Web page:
No, non-violent resistance took supreme courage and it wasn’t always successful. But it did prick the nation’s conscience and provide graphic images of America’s hypocrisy. “The land of the free” was (and still is) home to some of the most virulent racists outside of Nazi Germany and South Africa. The fact that King was able to convince thousands of Negroes — whose survival depended on allowing their personhood to be stripped from them every day of their lives — to stand up and return love for hatred, is nothing short of miraculous. Especially when the natural human inclination is to fight fire with fire.
King took the Gandhian non-violence methods that freed India from British rule, the civil disobedience advocated by Henry David Thoreau, and the “Love thine enemies, turn the other cheek and pray for those who spitefully use you” focus of Christianity and forged them into both sword and shield of a revolutionary struggle.
King never wavered in his commitment to non-violence as the way to transform American society, and even extended it to include resistance to the Vietnam War and to economic injustice. But he understood how despair over the situation in the ghettos of the large cities like Chicago, New York, and Los Angeles could lead to riots.
Non-Violence? Not Always.
King was jailed dozens of times. He took physical and verbal abuse during demonstrations. His home was bombed. Yet he himself said that unless employed in a system that had as its base a moral conscience — such as the U.S., whose constitution reads, “All men are created equal . . .” — non-violence itself became suicidal. That’s why Nelson Mandela eventually abandoned non-violence in South Africa in favor of guerilla warfare against the government.
A Closer Look
With a hardheaded realism and transcendent faith, King led thousands of Negroes in the non-violent movement for equality. The equality issues of the 1960s were clearer than those we currently face. It is always instructive to ponder what King would have advised for today’s more complex issues.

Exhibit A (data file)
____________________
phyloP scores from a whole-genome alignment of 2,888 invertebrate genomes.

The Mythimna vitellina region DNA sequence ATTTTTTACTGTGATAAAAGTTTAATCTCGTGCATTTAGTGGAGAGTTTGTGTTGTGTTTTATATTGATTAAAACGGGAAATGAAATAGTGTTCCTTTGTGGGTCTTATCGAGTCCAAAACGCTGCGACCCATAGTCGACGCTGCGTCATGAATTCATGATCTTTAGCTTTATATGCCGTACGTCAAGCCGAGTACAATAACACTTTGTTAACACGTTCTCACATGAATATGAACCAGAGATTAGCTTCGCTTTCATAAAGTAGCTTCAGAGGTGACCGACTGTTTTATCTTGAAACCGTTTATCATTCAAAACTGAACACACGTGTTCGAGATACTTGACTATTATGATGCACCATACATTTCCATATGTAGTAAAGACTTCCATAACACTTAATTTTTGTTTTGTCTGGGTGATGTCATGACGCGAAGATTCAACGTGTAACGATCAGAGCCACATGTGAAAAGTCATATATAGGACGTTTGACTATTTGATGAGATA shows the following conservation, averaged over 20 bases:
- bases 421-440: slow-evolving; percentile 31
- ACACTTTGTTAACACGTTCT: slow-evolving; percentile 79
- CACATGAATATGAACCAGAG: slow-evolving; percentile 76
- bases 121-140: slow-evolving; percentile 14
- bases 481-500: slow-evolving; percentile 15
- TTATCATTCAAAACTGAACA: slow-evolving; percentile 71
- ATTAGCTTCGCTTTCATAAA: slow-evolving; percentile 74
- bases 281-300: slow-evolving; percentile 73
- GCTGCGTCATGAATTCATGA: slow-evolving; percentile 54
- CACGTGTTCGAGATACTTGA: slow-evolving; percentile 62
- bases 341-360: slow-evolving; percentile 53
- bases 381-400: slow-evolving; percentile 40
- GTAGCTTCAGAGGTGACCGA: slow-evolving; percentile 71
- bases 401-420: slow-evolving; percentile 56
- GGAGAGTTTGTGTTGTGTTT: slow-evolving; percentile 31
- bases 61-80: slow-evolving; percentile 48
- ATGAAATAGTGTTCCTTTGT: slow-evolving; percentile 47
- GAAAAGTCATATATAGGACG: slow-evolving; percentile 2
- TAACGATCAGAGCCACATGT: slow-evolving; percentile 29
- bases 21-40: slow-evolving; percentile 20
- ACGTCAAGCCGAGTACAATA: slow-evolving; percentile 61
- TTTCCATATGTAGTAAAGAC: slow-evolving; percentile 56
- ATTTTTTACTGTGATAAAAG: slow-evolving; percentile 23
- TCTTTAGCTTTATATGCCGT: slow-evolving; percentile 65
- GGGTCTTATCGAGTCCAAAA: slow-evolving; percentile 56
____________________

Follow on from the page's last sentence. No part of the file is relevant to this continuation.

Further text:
How, for instance, would he address the inner-city public schools, which have never been effectively desegregated? In those instances where desegregation did take place, generally, black schools closed down and black children were bused out of their neighborhoods. What of the rollback of affirmative action? Those who oppose affirmative action programs say that special treatment is another form of racism that harms both races. But King himself spoke of the need to make up for hundreds of years of exploitation of African Americans.
While some say that the dominant crisis is class-based, that black people with money don’t experience racism, many books and news articles report the same old story. An African American man, even dressed in a $3,000 suit, has more difficulty in everything from hailing a cab to buying a house to advancing on the job — despite the occasional Colin Powell.
Look around you. You may see a number of seemingly small injustices that may yield to non-violent methods such as a boycott or direct social action. Private schools, good old boy clubs, lucrative businesses whose staffs show no diversity, police officers who routinely employ racial profiling — these exist all over.
Assignment: Non-Violence and Mass Civil Disobedience
Take a moment to think about everyday situations that we take for granted today that are possible because of Dr. King’s work: sitting wherever you choose on a bus; eating at the restaurant of your choice; being friends with whom you choose; and many other everyday opportunities we have access to but don’t think about much. King’s use of non-violent civil disobedience liberated all Americans. In your journal, write down five ways — other than what we’ve mentioned — that your life has been improved because of Dr. King’s work. Now, write about one social justice situation that may be improved using similar methods.
In his Nobel Peace Prize acceptance speech, King said, “Sooner or later all the people of the world will have to discover a way to live together in peace.” Visit http://www.mlkday.com/theman_index.htmlml and read the text of the speech. Does it contain any clues on how the conflicts in the Middle East and Africa might be resolved?